Willie & Lobo
0 Shouts - 130,133 Scrobbles
Willie & Lobo is a 'World Music' musical duo that comprised of Willie Royal (violin) and Wolfgang Fink, also known as Lobo (guitar). Meeting in 1983, Willie & Lobo produced 10 albums before disbanding in early 2007. The duo got back together in 2011.Read More...
"Zambra" is a Gypsy word meaning a gathering of musical merriment and it is also a dance done by the women of Spain. Willie and Lobo create this atmosphere with their tenth career album featuring their signature sound of Gypsy Boogaloo violin and flamenco guitar. Produced and co-written with featured songs and performances by famed trumpeter Rick Braun, ZAMBRA marks their fifth creative collaboration together.
“Working with Rick on the album was a fantastic experience, it just felt right," muses Royal, "besides having a total blast in the studio he's always inspiring us in new ways." Braun adds, "We first worked together on GYPSY BOOGALOO. They were crazy enough to trust me as their producer even though it was my first production. That was the start of many years of friendship and a wonderfully creative journey together."
Besides a rare musical freshness and authenticity, the approach Willie and Lobo took to recording ZAMBRA captured a great deal of emotion. Perhaps more than others, Balada Para Katrina demonstrates this most clearly, as this album began its studio birth within hours of the north Gulf Coast devastation wreaked by the hurricane. Mama Mia shows off what they describe as "the spontaneous combustion" of the session. The tune starts with Royal's rough-hewn violin on a slowly simmering melody made for whistling. But, the song morphs into an all-out jam session, propelled by Lobo's rhythm guitar and percussion. In fact, Lobo takes center stage on a few solo tunes, including the closer, El Payo. "Lobo's solo is the best performance I've ever heard him record to date," beams Royal. On the title track Zambra, Willie and Lobo takes the listener on a Middle Eastern journey with an intense passion that's all their own. Braun declares that these two are "World-wise gypsies with an unparalleled musical voice that draws on influences from every corner of the globe."
The pair, over the course of recording 10 albums, have put much of their lives and experiences into music. Willie Royal was born in El Paso, Texas, as the son of an Air Force lieutenant colonel, and was raised in such exotic locales as Turkey, Germany, France, and Florida. He began his classical violin lessons at the age of eight, and became so proficient that he became concertmaster of his high school orchestra. Inspired by rock 'n' roll — as well as the violin-fueled fusion of Jean-Luc Ponty, Stephane Grappelli, and It's A Beautiful Day — Royal rebelled against his formal training and started playing country-rock fiddle in a popular Florida-based band, while occasionally sitting in with Gregg Allman and Dickey Betts of the legendary Allman Brothers Band. Willie continued to absorb diverse musical styles — reggae, jazz, salsa — and soon set out on the road, playing in Europe, Canada, Brazil, and New Zealand, before settling in sunny Mexico in the early '80s.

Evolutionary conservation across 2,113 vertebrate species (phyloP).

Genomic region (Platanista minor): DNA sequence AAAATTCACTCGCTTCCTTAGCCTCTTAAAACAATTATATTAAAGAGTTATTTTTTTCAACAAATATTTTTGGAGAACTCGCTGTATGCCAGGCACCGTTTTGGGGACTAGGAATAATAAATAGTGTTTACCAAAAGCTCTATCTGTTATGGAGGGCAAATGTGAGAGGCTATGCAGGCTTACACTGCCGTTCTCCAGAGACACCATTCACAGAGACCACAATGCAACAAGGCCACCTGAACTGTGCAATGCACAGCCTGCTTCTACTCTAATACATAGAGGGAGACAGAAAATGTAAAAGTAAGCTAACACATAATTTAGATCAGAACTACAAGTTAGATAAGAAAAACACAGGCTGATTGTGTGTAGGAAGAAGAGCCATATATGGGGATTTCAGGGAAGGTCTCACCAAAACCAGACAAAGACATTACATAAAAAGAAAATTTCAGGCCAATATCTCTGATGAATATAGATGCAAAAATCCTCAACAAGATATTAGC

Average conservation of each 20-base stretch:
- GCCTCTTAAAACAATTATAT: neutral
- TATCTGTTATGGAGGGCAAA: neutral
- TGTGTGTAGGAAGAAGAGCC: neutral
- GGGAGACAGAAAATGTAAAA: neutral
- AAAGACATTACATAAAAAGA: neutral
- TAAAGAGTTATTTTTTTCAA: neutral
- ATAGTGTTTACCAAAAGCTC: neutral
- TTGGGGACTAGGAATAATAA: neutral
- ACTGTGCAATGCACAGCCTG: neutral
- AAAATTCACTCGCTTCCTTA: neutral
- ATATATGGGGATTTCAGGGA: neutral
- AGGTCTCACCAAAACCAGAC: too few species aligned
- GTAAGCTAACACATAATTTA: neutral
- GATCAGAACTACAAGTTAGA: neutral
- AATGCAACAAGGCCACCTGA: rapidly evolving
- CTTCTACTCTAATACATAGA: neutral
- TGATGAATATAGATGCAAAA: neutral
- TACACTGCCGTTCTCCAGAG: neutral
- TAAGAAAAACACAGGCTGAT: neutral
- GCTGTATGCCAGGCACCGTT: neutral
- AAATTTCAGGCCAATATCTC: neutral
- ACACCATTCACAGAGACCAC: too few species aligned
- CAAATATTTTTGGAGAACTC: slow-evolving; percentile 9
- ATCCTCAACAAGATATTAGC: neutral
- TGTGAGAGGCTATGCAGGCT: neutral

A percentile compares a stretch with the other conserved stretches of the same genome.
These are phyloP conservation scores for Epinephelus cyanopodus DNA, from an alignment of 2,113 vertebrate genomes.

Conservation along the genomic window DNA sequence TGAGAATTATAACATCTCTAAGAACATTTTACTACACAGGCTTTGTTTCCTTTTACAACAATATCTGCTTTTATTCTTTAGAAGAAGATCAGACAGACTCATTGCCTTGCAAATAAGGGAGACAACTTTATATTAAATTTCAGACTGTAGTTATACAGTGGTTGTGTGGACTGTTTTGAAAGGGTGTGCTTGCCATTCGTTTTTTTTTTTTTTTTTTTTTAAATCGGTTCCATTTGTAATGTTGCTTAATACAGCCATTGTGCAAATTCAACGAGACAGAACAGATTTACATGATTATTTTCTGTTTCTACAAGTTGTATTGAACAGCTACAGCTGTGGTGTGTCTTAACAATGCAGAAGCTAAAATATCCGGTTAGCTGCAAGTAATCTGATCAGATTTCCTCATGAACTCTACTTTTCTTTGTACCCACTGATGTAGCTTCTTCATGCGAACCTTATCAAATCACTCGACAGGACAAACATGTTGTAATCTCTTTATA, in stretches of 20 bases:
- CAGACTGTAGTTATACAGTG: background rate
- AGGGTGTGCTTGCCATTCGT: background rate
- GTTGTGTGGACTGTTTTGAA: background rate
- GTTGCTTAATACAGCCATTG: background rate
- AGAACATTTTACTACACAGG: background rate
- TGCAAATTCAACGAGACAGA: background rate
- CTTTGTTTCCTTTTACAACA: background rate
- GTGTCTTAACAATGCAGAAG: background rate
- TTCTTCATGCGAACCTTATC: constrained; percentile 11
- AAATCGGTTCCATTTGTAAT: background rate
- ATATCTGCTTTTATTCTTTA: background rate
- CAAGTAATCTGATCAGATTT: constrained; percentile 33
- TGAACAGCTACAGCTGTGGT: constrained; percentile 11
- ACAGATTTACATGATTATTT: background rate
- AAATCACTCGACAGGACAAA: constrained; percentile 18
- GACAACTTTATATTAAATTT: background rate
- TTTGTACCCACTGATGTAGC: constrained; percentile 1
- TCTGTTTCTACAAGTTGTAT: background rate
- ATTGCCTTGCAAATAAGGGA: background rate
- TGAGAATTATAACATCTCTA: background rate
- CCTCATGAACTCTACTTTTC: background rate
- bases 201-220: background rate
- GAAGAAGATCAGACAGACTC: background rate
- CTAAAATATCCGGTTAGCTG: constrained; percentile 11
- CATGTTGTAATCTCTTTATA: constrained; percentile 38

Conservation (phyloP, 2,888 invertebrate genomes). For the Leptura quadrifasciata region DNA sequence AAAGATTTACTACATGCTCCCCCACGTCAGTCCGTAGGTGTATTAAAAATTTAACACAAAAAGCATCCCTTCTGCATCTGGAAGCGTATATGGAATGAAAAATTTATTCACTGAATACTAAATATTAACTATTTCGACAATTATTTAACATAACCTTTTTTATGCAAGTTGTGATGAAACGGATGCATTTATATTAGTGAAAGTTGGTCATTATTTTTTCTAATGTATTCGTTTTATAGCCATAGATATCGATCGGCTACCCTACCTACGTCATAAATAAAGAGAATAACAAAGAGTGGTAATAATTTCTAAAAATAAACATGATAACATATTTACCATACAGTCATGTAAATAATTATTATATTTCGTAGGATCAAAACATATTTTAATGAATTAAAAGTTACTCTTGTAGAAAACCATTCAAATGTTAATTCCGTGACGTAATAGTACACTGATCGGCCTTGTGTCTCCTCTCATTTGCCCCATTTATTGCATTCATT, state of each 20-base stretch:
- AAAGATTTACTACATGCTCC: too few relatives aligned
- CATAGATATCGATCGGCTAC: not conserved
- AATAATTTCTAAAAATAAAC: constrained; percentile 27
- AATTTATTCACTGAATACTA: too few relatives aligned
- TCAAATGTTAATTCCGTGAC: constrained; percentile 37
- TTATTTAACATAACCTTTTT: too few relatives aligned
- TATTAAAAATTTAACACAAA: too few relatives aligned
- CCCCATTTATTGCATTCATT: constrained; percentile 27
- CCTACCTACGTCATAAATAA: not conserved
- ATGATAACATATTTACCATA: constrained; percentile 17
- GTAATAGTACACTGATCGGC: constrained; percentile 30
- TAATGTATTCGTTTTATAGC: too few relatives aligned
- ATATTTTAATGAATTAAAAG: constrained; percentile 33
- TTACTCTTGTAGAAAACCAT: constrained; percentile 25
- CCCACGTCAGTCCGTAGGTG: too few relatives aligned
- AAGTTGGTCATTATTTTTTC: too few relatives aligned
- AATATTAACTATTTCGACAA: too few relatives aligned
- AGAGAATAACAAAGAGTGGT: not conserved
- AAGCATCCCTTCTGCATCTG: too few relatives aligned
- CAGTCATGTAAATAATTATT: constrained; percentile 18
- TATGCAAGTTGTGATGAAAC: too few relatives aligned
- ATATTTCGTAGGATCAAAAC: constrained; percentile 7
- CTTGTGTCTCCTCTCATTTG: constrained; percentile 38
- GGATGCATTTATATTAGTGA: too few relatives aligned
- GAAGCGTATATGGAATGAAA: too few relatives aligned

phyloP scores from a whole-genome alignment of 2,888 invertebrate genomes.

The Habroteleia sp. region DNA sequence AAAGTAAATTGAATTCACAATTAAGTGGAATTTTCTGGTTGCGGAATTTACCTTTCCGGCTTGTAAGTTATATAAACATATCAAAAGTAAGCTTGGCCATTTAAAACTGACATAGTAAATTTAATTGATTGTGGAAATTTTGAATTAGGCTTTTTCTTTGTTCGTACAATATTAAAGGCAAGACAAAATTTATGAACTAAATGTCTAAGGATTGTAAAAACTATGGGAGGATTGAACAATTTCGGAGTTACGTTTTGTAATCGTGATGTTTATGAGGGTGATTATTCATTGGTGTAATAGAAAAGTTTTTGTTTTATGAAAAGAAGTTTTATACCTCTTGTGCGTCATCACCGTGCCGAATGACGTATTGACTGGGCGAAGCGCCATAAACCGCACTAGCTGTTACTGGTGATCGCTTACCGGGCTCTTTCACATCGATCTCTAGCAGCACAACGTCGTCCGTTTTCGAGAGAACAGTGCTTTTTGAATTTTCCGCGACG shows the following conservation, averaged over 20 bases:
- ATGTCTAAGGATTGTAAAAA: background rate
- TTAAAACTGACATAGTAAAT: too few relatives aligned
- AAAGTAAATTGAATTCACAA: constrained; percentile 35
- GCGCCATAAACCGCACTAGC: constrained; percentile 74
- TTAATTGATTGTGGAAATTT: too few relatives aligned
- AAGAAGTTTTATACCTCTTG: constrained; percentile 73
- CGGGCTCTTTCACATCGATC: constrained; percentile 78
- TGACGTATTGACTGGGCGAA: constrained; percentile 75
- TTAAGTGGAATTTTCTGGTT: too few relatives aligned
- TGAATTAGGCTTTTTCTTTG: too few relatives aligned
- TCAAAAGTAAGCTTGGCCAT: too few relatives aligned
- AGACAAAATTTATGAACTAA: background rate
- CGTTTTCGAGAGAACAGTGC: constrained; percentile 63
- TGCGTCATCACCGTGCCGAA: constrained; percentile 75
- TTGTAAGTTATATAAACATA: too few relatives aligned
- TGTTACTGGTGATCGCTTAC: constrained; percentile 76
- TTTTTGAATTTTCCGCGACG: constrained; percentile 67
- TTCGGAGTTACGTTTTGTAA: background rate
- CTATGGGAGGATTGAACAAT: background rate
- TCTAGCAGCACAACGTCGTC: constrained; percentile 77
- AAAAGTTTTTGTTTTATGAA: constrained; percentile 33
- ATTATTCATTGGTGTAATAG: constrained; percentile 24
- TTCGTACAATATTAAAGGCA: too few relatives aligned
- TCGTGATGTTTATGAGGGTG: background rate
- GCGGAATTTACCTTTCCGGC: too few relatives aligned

Wolfgang "Lobo" Fink was born in the tiny Bavarian village of Teisendorf, halfway around the world from his musical partner. The 18-year-old Lobo first picked up his chosen instrument while serving as a signalman in the German navy. After hearing an album by gypsy guitarist Manitas de Plata, the young mariner discovered his affinity for the romantic, rhythmic music. After completing his term of service, he searched out de Plata, ultimately finding the guitarist residing in a gypsy camp in Southern France. Lobo spent a while with de Plata and his people, hanging out and absorbing the music.
Upon his return to Germany, Lobo formed Lailo, a flamenco group which toured Europe for three years and did much to popularize the modern gypsy sound. Longing for new ways to express himself, Lobo journeyed to the famous caves of Sacromonte in Granada, Spain, to spend a year living and studying with the gypsies. In 1980, he headed to Mexico and began working as a solo act.
Willie and Lobo's first fateful meeting came in 1983, when the two musicians were both working at Mama Mia's restaurant in the colonial town of San Miguel de Allende in Mexico. Willie was playing fiddle with a local salsa combo, while Lobo played solo flamenco guitar on the patio. Though they jammed occasionally, Willie and Lobo were still searching for their individual sound, recording a number of solo albums before finally uniting in 1990 in Puerto Vallarta. They soon made a live recording of a swinging Willie and Lobo set, which they dubbed PLAYING HARD.
Willie and Lobo's increasing popularity and musicality led to their involvement in the soundtrack to the 1995 independent film, Shadow of the Pepper Tree. In addition, their music played a prominent role in the 1997 film, Fuochi d'artifico, produced by Vittorio and Rita Cecchi Gori (Il Postino, Mediterraneo, Johnny Stecchino), and was used as accompaniment by Ukrainian skater Yulia Lavrenchuk at the 1999 World Figure Skating Championships in Helsinki, Finland.
When not touring or recording, Willie and Lobo are likely to be found catching a wave near their homes, Willie on the West Coast of Florida and Lobo on the Mexican coast. These two rockin' surfin' gypsy dudes have had their music used in the surfing documentary, Blazing Longboards, and continue to name songs after their favorite surfing spots.
The duo got back together in 2011 and undertook a tour.